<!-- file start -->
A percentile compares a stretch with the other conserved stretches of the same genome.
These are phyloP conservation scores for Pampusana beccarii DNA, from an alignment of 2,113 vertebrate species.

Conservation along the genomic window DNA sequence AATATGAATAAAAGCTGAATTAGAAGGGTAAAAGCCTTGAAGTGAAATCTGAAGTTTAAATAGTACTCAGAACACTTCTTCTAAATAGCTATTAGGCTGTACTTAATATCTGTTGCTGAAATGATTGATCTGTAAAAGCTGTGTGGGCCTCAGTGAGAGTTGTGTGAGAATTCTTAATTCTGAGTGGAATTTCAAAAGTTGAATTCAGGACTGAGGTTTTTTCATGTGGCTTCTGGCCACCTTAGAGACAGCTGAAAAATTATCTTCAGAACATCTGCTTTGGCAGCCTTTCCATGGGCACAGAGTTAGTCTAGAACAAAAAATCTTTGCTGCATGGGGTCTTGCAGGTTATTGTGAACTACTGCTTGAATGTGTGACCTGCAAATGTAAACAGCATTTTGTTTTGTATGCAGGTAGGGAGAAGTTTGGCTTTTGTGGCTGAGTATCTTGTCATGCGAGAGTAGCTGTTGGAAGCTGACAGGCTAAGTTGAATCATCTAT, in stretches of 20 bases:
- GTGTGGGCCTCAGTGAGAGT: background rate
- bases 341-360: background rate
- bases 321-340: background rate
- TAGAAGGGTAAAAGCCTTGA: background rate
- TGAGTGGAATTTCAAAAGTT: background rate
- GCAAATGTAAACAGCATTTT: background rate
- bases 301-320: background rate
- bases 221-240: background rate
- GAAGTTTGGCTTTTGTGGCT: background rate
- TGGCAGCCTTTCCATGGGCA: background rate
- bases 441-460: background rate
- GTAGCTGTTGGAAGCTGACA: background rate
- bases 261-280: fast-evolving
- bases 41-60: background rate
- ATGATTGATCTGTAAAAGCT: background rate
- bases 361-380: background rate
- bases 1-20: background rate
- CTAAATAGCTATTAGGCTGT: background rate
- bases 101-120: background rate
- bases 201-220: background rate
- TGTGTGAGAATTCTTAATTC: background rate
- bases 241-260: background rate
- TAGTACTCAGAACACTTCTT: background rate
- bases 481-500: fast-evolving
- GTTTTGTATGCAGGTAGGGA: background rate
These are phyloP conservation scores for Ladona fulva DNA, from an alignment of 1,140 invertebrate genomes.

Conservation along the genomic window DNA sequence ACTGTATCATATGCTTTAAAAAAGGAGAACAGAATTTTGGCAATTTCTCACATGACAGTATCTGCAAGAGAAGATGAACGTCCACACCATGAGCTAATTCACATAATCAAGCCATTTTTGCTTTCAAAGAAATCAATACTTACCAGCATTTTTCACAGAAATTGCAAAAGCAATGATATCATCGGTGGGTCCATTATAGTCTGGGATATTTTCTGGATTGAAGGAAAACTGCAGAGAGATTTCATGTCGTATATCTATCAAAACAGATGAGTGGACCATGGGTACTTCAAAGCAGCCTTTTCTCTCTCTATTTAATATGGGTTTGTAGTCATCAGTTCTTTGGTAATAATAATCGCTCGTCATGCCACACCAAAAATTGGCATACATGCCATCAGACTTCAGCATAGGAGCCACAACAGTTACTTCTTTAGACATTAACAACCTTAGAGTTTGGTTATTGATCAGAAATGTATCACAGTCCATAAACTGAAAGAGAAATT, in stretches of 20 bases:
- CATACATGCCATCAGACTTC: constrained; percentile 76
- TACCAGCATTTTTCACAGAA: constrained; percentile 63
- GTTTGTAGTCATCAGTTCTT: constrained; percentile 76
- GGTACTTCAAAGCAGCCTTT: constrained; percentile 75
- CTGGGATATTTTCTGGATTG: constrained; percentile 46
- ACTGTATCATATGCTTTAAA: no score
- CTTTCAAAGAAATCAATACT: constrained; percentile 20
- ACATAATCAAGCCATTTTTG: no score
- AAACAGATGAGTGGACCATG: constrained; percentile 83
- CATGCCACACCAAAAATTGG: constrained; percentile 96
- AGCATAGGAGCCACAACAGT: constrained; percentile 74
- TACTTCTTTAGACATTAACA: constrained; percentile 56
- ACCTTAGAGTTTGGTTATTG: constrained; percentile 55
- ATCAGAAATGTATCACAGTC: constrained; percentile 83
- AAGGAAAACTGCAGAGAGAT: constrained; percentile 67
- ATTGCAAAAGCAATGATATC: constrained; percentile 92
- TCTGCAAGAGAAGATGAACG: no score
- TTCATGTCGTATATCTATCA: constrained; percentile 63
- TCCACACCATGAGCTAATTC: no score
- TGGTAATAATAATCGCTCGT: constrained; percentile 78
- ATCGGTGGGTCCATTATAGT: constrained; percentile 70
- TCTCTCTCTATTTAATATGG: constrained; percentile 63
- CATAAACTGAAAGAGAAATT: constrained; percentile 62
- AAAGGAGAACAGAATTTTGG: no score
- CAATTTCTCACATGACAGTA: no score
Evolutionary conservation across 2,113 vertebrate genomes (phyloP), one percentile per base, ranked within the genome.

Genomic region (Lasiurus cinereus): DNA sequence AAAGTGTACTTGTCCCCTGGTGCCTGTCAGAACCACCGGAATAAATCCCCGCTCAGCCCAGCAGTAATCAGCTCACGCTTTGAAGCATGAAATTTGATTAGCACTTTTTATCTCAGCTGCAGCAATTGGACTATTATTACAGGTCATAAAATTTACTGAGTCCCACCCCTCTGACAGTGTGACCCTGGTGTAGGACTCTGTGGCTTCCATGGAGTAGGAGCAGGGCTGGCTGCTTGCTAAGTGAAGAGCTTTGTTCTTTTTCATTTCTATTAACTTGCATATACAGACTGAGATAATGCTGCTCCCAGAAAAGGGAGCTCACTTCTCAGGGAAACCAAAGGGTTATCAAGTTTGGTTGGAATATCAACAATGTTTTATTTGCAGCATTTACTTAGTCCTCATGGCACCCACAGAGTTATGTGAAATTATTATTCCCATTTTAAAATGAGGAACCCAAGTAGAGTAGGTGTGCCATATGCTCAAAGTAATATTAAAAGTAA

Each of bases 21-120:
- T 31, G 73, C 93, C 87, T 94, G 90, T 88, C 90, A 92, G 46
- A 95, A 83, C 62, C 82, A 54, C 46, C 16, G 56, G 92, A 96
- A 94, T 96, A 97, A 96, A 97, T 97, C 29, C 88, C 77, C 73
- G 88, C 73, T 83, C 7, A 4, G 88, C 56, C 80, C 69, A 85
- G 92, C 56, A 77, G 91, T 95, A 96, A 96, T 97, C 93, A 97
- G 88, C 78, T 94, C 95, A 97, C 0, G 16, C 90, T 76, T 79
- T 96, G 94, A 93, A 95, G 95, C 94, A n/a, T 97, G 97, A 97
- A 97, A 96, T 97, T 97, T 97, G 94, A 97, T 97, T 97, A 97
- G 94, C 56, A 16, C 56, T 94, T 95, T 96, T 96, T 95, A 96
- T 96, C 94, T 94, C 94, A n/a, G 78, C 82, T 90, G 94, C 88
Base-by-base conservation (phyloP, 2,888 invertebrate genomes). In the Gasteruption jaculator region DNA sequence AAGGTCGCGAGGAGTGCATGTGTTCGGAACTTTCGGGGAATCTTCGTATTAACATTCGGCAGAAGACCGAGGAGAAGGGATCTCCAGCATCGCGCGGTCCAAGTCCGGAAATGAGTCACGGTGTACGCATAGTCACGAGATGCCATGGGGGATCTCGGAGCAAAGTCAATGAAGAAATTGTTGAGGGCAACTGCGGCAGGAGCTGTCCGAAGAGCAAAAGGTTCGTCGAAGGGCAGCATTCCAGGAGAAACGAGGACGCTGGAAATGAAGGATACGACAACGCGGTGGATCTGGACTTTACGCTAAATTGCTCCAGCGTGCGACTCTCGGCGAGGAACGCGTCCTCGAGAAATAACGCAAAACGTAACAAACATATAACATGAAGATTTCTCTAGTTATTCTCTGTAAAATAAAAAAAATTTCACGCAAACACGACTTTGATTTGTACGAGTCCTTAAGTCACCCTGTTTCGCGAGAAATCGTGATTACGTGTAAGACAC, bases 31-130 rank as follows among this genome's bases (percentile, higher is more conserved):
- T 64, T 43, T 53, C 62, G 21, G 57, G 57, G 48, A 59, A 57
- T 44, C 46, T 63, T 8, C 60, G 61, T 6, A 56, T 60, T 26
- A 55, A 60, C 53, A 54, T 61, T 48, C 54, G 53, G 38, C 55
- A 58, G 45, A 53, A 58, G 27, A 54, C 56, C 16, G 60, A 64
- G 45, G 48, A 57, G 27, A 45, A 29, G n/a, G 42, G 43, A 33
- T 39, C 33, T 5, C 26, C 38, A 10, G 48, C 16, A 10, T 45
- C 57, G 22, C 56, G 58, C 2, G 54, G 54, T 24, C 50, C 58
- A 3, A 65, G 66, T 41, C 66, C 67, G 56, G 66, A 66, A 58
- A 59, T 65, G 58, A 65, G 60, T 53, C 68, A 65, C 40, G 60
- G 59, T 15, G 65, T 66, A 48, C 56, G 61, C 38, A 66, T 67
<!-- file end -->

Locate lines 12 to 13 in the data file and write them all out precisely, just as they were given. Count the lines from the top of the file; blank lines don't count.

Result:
- GAAGTTTGGCTTTTGTGGCT: background rate
- TGGCAGCCTTTCCATGGGCA: background rate